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Thursday, 9 April 2020

‘Mister Wolf’ by Chris Petit


Published by Simon & Schuster,
12 December 2019.
ISBN: 978-1-4711-7143-7 (HB)

Mister Wolf was one of the names that Adolf Hitler liked to call himself, an indication of the murderous adolescent fantasies that led to the most appalling tragedies of the last or any century. Not for nothing was his eastern headquarters known as The Wolf’s Lair, and it is with the failed assassination attempt on his life in July 1944 in the Wolf’s Lair that this thriller, the third in the series involving reluctant Gestapo officer August Schlegel and investigative prosecutor Eiko Morgen, begins. The atmosphere throughout Germany is unbelievably paranoid with thousands of arrests, mostly of people totally unconnected to that or any other plot, and rumours abound that Hitler has been killed and his place taken by a look-alike. Although August is called upon to make a number of arrests, he is more concerned about firstly, a list of names with which he is supplied anonymously which includes Huber, A. He believes that that is the name of his father, Anton Schlegel; August had been told that Anton had gone to South America and there had drowned in a river; secondly, a Berlin clinic which has been destroyed in a fire. A number of bodies are in the cellar, shot in the head, and there are reports of a man falling from the roof. And one of the cleaning staff tells August that she thought she had seen the Fuehrer in the clinic.

Eventually, August’s enquiries into these two events lead him back into the past beyond the Night of the Long Knives in 1934 when Hitler ordered the elimination of all members of the SA (a rival to the SS) including their leader Eric Rohm, to the time when Hitler was climbing to power. That was when his infatuation with his step-niece Geli Raubal was at its height. He had installed her in his apartment in Munich and controlled every aspect of her life. No-one can be sure of the nature of that relationship, particularly the sexual aspect, but he undoubtedly exercised what today would be called ‘coercive control’ (in the UK since 2016 a criminal offence) and all sorts of rumours circulated about the various rather disgusting (not to say peculiar) sexual demands that he made on her. She certainly made some non-specific complaints about him, and their relationship was undoubtedly stormy, hardly surprising from a lively young woman kept under what was no better than house arrest. It is the manner of her death in 1931 that has been the subject of speculation; she was found in the apartment shot in the head. Hitler himself was completely devastated by her death; but she did really commit suicide? Or did Hitler, infuriated by her expressed intention to leave him, do it or order someone else to? He himself, although intoxicated by the idea of bloodshed, preferred to leave the actual shedding of blood to others but there were plenty of people around him who would have done it, with or without express orders. Or were there people who thought she was just a liability to be got rid of anyhow? To all these possibilities the author adds another, as convincing as any of those that swirled through the madhouse that Germany became in the next 14 years. Even today theories proliferate about Geli’s death although she was only one of Hitler’s millions of victims.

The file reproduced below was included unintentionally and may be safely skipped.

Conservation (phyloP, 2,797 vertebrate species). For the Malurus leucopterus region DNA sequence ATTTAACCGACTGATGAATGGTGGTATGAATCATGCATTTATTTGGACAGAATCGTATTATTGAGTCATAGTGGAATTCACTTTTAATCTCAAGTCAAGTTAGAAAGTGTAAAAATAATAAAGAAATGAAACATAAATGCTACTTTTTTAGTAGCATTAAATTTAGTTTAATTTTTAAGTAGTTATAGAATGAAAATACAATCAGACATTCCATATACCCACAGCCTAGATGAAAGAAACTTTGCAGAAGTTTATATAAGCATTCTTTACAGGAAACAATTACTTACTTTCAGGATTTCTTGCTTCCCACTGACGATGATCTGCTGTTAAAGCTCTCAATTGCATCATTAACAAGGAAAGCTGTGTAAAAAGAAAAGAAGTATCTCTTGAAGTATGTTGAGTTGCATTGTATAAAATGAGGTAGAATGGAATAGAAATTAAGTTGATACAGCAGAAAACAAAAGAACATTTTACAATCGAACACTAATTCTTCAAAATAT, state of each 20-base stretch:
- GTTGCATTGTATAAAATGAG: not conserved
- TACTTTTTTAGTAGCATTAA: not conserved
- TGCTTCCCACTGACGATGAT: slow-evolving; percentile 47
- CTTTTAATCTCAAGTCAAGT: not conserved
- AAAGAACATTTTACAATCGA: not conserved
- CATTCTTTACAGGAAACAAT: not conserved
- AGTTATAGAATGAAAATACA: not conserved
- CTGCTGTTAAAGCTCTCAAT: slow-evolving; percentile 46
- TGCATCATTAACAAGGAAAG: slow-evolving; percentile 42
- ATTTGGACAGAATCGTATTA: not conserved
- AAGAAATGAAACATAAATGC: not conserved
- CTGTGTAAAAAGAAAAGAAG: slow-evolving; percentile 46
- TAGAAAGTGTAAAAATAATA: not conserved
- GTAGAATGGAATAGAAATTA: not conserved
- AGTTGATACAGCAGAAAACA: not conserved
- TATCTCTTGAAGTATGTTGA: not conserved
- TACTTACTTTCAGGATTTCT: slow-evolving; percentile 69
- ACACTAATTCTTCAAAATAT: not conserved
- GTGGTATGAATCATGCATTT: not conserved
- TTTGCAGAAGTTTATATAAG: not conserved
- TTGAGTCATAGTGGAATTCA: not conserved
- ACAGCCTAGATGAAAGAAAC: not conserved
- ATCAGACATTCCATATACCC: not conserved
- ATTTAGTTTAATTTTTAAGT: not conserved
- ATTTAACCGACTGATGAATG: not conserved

The series is, it appears, to be screened for TV.  There are an enormous number of characters, nearly all real-life, and the action goes backwards and forwards in time and between locations. I am sure a TV production will undoubtedly prove highly popular.
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Reviewer: Radmila May

Chris Petit is an internationally renowned author and filmmaker once described by Le Mondeas the Robespierre of English cinema. His films include the now definitive Radio On (1979) and have been the subject of several foreign retrospectives. He has written a trio of acclaimed "beyond black" political thrillers covering a serial killer operating in sectarian Northern Ireland (The Psalm Killer), dirty money in world war 2 (The Human Pool) and terror, arms trading and the bombing of a civilian aircraft (The Passenger). He lives in London.

Radmila May was born in the U.S. but has lived in the U.K. since she was seven apart from seven years in The Hague. She read law at university but did not go into practice. Instead she worked for many years for a firm of law publishers and still does occasional work for them including taking part in a substantial revision and updating of her late husband’s legal practitioners’ work on Criminal Evidence published late 2015. She has also contributed short stories with a distinctly criminal flavour to two of the Oxford Stories anthologies published by Oxpens Press – a third story is to be published shortly in another Oxford Stories anthology – and is now concentrating on her own writing.

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